Mr Papa Bartels, Team Leader, Industrial Sub-Contract and Partnership Exchange, Ministry of Trade and Industry, has said government is to develop a comprehensive Small and Medium Enterprises (SMEs) policy to regulate the sector.
He said the development of the policy would help sanitise the system and address challenges in the business space and deal with bad SME operators.
“The policy will help build the capacity of SMEs, and curb issues of environmental challenges and ensure business sustainability in the country,” he added.
Mr Bartels said this in Accra at a Green Business Forum organised by the Ghana Climate Innovation Centre (GCIC) and the United Nations University Institute for Natural Resources (UNA-INRA) in Africa on the theme: “Green Businesses in Ghana: Opportunities for Growth”.
Green business ensures that the structural transformation process avoids stranded assets, copes with accelerated urbanisation, reduces resources inputs and increases efficiency in the production process and minimises waste.
The Forum is supported by the World Bank, the Ministry of Foreign Affairs of the Netherlands, the Embassy of Denmark, and InfoDev.
He said the Ministry had partnered with stakeholders in the industry to come out with the Ghana Social Enterprise Policies to address challenges associated with green businesses.
Mr Bartels said under the industrial revitalisation agenda, distressed and challenged local entities would be helped to access medium to long-term finances.
He said the government would also establish a $2-billion Industrial Development Fund which would be used to invest in some strategic anchor industries, in partnership with the private sector.
Mr Bartels said the one-district, one-factory policy was among the 10-point pillar of government industrial transformation agenda.
He said other pillars include the establishment of industrial parks or zones in all 10 regions, which will be Free Zone enclaves, with access to reliable energy supply and utility to help industries grow.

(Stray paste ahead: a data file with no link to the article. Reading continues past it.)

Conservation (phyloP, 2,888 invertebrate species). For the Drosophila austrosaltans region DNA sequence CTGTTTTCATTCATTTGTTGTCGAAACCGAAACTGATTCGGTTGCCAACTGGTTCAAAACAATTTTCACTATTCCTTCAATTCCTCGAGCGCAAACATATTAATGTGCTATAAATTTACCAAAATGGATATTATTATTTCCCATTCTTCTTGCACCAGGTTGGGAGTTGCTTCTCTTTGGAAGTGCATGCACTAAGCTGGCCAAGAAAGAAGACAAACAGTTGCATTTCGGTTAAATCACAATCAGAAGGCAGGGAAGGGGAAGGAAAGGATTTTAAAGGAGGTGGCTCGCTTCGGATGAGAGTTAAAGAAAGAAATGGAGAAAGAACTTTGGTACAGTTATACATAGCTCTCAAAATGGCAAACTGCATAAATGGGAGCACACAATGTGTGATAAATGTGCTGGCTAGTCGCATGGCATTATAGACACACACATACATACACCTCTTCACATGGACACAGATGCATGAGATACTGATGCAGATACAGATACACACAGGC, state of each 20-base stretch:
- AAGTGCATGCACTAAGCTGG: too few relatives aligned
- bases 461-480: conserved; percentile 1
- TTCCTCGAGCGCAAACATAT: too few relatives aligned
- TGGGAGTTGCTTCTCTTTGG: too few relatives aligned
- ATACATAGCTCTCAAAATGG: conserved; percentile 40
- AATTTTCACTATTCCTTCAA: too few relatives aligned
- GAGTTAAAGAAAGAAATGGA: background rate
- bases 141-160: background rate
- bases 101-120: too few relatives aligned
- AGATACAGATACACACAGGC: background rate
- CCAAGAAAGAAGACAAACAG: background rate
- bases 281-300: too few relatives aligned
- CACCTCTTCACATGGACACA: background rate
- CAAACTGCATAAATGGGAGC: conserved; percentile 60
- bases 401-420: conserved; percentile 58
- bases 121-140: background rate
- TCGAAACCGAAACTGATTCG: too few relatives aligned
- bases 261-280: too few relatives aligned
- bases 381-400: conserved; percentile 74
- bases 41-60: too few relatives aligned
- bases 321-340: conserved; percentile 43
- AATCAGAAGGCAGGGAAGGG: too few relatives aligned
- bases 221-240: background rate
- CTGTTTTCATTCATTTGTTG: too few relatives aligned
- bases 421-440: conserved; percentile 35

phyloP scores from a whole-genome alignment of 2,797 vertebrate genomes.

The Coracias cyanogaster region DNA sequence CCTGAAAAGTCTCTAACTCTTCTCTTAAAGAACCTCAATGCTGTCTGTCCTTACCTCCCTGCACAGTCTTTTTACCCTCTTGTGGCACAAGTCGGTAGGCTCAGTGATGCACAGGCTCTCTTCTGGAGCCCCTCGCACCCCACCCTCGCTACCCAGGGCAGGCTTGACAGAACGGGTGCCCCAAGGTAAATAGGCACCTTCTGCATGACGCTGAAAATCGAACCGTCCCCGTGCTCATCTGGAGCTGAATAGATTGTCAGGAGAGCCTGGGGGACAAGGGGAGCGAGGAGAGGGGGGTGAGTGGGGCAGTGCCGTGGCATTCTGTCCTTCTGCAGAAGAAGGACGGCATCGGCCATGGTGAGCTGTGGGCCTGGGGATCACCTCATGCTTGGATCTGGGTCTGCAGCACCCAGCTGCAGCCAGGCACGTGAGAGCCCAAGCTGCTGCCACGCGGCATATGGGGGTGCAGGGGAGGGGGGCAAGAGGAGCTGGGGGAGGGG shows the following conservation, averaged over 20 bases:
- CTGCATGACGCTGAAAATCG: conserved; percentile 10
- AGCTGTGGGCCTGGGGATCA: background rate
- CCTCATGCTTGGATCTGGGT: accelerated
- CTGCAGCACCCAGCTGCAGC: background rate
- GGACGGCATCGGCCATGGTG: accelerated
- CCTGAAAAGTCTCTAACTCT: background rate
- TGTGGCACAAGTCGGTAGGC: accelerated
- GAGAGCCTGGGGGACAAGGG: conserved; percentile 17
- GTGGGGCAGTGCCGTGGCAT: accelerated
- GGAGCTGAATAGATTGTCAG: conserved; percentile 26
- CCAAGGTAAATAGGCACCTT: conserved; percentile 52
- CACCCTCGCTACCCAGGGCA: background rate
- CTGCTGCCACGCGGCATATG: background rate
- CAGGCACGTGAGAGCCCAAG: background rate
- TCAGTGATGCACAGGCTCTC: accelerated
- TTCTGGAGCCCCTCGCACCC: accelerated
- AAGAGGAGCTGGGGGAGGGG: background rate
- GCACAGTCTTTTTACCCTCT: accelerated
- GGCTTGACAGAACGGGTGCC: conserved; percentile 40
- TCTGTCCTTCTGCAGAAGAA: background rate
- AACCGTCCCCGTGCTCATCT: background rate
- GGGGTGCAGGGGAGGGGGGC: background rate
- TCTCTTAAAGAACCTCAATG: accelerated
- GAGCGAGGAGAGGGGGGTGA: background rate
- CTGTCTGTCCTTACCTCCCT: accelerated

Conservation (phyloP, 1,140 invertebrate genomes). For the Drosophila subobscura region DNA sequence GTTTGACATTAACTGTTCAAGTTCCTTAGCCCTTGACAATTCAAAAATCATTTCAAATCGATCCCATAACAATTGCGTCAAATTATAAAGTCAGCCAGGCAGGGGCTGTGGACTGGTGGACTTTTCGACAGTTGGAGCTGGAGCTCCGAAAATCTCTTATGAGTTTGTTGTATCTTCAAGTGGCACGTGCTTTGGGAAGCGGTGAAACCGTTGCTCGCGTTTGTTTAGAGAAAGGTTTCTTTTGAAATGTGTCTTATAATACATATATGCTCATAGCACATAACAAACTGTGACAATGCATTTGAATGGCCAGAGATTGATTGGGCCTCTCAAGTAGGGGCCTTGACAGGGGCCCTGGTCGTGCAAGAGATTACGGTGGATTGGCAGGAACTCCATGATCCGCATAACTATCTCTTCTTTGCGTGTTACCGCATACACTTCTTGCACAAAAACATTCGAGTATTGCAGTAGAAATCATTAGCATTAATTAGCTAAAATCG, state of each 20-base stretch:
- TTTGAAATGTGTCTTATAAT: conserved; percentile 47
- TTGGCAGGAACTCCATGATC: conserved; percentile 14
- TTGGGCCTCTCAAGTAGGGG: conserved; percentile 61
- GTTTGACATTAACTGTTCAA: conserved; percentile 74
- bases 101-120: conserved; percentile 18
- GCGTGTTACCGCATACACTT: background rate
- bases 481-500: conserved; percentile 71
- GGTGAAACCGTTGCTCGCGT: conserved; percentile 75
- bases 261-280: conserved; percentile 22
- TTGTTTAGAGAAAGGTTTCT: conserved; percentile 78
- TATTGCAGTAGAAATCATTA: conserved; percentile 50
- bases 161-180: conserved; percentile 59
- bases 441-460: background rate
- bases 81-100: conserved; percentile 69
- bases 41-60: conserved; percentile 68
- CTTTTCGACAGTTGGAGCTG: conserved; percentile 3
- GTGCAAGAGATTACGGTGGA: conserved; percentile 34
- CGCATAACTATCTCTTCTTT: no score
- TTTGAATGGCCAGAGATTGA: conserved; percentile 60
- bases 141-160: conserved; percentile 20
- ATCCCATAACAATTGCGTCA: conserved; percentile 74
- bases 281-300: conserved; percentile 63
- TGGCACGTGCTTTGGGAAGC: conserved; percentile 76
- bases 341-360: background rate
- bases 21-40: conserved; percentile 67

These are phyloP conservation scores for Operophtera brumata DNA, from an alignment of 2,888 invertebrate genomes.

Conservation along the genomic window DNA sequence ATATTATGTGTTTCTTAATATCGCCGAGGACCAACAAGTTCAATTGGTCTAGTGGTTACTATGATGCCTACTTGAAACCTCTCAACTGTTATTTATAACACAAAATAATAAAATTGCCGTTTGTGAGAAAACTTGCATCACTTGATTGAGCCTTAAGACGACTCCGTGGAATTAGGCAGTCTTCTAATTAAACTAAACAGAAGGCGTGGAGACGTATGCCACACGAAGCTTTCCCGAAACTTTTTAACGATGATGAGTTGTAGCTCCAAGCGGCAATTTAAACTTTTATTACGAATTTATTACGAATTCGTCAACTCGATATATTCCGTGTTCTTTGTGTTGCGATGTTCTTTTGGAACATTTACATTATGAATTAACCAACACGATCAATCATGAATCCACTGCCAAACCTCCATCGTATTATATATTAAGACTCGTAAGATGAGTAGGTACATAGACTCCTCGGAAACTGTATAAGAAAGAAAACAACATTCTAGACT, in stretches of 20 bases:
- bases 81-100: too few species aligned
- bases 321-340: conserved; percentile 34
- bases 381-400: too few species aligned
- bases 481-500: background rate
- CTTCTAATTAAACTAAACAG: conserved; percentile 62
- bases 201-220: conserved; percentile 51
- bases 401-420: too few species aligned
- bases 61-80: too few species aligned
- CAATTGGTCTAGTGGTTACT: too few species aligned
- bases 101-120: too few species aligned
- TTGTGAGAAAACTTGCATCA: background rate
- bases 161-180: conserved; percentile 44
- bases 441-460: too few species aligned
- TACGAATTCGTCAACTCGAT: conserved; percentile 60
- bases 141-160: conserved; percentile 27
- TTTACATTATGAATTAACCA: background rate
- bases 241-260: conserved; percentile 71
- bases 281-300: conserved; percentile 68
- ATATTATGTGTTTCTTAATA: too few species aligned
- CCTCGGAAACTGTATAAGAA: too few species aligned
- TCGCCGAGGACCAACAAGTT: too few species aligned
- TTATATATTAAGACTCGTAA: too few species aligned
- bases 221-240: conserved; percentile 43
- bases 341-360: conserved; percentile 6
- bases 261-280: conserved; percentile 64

The rest are job creation, industrial sub-contracting exchange, enhancing domestic retail infrastructure, improving the business environment through regulatory reforms and improving public-private sector dialogue.
Dr Eric Twum, Policy Fellow, UNU-INRA, said one of the major challenges facing African governments was how to promote sustained economic growth and inclusive wealth creation that enhances livelihoods and bridges inequalities.
He said green economy, green industrialisation and green business have become major concepts in economic and development policy discussions culminating into a paradigm shift in the global development focus from the conventional development to sustainable green growth.
Ms Ruka Sanusi,the Executive Director of GCIC, said the centre is a business incubator that supports local small and medium enterprises to successfully commercialise and scale up the most innovative business solutions to climate change.
She said the centre provides technical know-how as well as structured, bespoke business advisory services that enable entrepreneurs to elevate their entrepreneurial potential and optimise their successes.
Mr Prince Akpesey, Vice President, Portfolio Operations, Databank Agrifund Manager Limited said it was imperative for small businesses to develop a proven business model to attract investors.
Mrs Levina Owusu, Director of Policy Planning, Monitoring and Evaluation, Ministry of Environment, Science, Technology and Innovation said green business was the sustainable business to venture into.
She urged industries to protect the environment from land degradation and deforestation especially individuals that cut down trees to do well to replenish them by planting a tree.